We can infer from the chairman of the WEF that he proudly boasts and openly shares a vision for an increasingly technological world, including the exact steps taken to fulfil what he—and many of his comrades—believes should be the direction of national governments in the 21st century.
In fact, Joe Biden spoke as Vice President at the WEF annual meeting in January 2017 with a clear message:
In two days, there will be a new President of the United States [Donald Trump], but the challenges we face and the choices we must make as an international community do not hinge exclusively on Washington’s leadership.
Biden also emphasized the importance of “a liberal international order” and to “ensure that the benefits and the burdens of globalization and digitization are shared more equitably.”
By the time Trump was sworn in as the 45th U.S. President, his daughter and advisor, Ivanka Trump, was already a WEF graduate of 2015 and married to a senior advisor to the new commander-in-chief.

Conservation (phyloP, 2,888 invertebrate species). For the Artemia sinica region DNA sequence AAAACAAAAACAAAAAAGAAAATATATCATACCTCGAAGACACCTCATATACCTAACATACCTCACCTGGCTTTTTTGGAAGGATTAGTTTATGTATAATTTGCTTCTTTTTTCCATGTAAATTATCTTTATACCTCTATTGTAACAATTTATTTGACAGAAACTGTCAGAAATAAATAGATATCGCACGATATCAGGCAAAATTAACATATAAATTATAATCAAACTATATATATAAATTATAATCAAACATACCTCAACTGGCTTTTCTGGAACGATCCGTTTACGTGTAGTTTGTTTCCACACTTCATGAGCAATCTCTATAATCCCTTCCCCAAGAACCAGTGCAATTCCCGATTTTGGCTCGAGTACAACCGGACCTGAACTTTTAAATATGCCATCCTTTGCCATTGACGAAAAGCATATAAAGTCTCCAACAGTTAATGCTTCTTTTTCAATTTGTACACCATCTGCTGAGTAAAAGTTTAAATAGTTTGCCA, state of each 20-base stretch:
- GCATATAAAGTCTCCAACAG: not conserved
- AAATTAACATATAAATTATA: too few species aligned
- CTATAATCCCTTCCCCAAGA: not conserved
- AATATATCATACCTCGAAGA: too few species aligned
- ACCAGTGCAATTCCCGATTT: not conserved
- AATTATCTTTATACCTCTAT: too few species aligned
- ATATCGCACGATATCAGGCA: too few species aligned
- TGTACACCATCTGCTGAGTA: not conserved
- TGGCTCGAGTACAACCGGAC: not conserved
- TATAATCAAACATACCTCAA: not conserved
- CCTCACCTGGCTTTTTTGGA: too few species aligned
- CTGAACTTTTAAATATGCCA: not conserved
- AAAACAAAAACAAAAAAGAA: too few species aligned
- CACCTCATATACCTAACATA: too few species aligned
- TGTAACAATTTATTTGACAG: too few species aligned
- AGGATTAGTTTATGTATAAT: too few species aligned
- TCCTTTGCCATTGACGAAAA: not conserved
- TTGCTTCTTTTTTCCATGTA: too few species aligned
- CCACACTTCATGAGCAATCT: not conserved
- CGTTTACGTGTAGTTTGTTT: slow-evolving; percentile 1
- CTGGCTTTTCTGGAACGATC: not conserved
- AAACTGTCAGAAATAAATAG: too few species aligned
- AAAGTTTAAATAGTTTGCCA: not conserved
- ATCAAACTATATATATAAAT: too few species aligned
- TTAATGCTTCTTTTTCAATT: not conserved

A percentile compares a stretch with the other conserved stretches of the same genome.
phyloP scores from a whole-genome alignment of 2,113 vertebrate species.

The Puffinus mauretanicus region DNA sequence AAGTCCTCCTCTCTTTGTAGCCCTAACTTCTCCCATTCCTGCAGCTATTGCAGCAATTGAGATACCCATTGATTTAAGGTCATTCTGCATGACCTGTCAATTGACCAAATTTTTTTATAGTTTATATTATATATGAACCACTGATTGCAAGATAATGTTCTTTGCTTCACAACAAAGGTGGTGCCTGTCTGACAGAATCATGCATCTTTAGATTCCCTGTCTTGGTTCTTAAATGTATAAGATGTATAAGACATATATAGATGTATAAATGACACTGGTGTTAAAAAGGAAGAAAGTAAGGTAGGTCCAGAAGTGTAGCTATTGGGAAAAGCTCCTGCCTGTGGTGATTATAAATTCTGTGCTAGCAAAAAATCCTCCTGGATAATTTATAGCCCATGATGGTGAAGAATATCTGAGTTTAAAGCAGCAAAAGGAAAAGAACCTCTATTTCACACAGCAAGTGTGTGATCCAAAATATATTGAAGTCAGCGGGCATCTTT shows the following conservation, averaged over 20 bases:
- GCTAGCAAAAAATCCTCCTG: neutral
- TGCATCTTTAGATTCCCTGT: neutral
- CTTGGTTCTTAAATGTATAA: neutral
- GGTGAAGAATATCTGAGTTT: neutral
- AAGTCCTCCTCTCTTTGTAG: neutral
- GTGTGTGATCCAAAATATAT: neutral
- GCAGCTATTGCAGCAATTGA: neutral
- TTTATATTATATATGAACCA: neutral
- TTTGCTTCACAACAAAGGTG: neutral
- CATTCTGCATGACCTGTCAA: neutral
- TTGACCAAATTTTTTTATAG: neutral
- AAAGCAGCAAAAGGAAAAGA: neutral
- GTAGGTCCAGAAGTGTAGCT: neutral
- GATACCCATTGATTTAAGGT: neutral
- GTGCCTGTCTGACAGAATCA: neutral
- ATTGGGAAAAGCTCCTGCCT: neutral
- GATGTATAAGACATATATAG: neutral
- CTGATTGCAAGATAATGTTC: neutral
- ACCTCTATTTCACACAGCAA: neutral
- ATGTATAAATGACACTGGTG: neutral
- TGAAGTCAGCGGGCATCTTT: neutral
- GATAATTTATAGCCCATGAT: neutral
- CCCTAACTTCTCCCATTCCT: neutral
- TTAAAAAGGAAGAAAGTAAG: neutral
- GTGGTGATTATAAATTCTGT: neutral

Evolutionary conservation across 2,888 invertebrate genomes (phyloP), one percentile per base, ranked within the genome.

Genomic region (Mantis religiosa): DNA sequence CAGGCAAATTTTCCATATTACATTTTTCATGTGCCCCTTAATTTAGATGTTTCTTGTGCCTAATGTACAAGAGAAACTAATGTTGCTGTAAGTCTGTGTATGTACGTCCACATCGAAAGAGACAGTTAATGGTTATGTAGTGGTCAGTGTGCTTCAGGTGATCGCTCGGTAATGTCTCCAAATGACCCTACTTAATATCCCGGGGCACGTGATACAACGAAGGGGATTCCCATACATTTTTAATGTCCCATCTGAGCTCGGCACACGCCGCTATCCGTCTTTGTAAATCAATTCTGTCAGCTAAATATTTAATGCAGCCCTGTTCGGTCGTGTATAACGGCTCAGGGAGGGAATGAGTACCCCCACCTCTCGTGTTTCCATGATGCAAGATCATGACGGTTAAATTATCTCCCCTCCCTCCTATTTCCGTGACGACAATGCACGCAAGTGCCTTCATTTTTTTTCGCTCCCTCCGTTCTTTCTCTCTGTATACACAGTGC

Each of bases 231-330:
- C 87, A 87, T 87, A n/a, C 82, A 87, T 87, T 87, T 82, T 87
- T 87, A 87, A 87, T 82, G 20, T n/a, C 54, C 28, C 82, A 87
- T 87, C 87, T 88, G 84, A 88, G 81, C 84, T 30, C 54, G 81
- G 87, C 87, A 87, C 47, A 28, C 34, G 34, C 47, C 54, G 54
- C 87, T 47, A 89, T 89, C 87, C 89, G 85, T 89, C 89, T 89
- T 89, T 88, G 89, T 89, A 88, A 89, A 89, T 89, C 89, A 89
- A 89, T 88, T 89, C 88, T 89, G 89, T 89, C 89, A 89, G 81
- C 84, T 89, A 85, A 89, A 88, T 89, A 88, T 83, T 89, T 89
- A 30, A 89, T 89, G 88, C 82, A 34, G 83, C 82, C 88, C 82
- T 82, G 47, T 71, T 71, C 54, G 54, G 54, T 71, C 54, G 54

For many people worldwide, the “COVID-19 pandemic” resulted from the response to a “novel” coronavirus outbreak, including government-issued lockdowns, “nonessential” business closures, stay-at-home orders and separation from elderly loved ones who passed away in nursing homes.
Schwab, meanwhile, saw a “unique opportunity” for something akin to an economic revolution. In June 2020, the WEF launched “The Great Reset Initiative,” to which there are three main aspects: build an environment for a “stakeholder economy,” foster an “equitable, inclusive and sustainable” society and utilize the innovations of the “Fourth Industrial Revolution.”
While discussing his new book “COVID-19: The Great Reset” with CNBC International, Schwab said that the “pandemic” brought forth a “unique opportunity to reset our global agenda” and to recreate a global framework “which, really, is in line with the requirements of a society in the 21st century.”
The latest “requirement” is usually published on the WEF website, and discussed during various panels and annual conferences. My concern is that any “solution” to a “problem” proposed by the WEF tends to favor extended centralization of power; a higher emphasis on personal borrowing instead of personal ownership; and greater surveillance and micromanagement through public-private sector partnerships.